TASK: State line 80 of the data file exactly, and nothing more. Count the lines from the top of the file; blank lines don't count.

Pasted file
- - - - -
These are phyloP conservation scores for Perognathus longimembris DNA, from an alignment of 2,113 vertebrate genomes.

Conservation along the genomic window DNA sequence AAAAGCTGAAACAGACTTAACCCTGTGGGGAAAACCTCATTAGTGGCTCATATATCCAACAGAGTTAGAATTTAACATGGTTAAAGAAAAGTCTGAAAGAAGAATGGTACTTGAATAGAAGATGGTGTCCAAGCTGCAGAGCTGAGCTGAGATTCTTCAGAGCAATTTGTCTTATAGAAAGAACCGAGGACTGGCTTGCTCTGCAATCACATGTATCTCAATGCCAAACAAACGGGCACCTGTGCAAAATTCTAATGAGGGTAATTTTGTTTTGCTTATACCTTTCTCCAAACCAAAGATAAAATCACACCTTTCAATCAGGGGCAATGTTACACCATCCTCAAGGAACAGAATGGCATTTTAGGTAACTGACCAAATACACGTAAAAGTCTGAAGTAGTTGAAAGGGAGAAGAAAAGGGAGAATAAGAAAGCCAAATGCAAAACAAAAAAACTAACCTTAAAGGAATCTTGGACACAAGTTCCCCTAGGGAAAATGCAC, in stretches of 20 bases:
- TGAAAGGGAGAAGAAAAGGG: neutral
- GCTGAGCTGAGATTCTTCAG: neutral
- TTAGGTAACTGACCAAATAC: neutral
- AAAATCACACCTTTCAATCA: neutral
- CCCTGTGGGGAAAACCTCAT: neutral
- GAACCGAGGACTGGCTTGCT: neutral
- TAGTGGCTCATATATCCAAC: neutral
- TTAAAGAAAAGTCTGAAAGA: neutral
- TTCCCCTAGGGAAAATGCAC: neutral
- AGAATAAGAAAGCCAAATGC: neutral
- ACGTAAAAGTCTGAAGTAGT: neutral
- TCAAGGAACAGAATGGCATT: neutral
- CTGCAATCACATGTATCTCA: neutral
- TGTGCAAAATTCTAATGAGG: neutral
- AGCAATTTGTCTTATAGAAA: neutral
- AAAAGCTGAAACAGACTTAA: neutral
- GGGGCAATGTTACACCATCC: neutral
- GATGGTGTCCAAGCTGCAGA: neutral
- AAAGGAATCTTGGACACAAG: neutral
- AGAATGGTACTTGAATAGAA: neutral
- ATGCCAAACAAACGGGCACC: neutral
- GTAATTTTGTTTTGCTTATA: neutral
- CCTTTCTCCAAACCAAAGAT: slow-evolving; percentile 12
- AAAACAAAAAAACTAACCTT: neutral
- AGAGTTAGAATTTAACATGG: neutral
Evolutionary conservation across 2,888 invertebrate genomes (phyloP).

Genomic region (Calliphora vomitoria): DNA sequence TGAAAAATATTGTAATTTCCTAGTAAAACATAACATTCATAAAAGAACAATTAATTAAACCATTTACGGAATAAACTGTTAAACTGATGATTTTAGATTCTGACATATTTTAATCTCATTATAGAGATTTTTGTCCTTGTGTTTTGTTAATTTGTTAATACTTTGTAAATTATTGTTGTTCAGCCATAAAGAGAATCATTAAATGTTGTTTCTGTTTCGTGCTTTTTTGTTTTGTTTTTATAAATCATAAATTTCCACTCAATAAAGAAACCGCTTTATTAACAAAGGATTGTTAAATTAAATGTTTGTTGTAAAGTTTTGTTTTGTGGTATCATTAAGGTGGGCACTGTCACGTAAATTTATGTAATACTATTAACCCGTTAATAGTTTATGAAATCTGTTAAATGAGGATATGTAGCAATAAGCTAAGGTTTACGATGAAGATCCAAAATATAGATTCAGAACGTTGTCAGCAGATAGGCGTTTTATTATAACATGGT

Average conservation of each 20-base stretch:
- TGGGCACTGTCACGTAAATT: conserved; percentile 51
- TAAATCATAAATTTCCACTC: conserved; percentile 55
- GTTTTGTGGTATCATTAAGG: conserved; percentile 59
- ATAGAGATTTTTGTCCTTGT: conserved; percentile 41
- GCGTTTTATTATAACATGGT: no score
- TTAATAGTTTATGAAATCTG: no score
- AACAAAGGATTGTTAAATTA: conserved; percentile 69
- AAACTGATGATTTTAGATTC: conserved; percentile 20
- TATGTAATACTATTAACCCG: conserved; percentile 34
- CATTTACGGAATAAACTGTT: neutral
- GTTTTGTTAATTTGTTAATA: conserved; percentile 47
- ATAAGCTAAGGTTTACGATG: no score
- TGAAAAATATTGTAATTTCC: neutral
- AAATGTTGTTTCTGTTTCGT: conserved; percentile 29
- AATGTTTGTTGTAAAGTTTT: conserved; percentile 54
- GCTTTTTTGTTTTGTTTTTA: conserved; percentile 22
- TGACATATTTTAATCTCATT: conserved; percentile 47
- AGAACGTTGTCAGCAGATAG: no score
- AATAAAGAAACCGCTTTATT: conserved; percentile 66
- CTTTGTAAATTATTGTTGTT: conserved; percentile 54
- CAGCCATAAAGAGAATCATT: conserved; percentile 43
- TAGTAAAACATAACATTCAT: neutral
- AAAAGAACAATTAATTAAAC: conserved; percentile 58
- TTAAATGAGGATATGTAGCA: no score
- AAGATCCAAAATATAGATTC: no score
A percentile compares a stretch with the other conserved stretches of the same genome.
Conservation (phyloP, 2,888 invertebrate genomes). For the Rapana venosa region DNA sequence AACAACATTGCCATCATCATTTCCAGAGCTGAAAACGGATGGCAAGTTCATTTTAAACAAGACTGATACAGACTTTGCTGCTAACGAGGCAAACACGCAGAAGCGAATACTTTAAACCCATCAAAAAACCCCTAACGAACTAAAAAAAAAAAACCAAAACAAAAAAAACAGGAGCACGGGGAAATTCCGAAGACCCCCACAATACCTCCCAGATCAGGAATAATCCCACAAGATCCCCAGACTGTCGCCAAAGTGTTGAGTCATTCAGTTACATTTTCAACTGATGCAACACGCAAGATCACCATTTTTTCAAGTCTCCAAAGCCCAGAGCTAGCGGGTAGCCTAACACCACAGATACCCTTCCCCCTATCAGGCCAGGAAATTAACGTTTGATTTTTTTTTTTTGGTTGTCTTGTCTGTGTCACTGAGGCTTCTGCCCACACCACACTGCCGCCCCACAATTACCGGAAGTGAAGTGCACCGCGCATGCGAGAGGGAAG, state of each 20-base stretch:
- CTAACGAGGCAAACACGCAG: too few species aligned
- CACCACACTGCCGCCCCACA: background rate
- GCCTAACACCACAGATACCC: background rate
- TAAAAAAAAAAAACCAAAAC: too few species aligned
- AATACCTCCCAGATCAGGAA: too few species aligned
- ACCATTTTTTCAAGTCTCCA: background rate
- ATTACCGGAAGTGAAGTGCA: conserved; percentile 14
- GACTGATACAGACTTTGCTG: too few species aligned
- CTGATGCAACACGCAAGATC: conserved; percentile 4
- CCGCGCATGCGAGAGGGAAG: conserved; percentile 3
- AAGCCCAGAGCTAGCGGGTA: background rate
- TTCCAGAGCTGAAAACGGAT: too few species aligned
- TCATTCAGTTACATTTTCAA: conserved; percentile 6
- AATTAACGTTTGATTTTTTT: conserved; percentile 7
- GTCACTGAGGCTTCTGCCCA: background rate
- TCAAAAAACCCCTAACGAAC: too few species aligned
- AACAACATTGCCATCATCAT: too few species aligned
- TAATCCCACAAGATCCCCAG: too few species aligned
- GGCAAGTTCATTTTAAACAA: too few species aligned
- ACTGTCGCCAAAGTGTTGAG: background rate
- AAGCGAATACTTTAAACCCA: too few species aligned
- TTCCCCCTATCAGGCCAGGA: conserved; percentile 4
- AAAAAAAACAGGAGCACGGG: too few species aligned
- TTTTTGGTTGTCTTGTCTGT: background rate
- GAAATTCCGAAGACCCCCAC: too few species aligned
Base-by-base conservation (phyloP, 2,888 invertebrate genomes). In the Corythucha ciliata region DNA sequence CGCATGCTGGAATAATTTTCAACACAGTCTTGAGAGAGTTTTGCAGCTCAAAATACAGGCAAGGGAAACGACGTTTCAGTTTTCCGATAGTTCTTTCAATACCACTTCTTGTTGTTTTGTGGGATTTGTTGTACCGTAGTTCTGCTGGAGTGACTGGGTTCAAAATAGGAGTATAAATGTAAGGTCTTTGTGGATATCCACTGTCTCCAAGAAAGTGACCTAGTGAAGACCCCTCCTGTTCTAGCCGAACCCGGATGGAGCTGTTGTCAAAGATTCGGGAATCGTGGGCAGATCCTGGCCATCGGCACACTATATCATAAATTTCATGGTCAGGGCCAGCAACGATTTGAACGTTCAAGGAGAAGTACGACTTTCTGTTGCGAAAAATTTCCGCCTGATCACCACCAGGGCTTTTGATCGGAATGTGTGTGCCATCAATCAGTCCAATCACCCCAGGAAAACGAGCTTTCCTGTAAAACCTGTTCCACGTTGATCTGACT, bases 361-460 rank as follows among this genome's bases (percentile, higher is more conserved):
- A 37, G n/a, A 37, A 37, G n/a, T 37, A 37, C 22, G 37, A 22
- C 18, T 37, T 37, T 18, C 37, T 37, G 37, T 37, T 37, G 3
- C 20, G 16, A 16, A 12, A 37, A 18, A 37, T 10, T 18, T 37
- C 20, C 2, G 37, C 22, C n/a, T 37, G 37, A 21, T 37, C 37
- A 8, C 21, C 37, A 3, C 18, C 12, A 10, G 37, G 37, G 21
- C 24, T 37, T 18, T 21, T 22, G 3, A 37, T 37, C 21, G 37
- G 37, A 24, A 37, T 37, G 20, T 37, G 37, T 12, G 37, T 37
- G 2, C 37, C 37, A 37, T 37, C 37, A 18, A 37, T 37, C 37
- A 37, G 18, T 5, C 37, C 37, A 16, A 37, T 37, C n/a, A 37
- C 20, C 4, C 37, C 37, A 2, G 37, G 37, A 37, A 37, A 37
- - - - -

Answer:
- AAAAAAAACAGGAGCACGGG: too few species aligned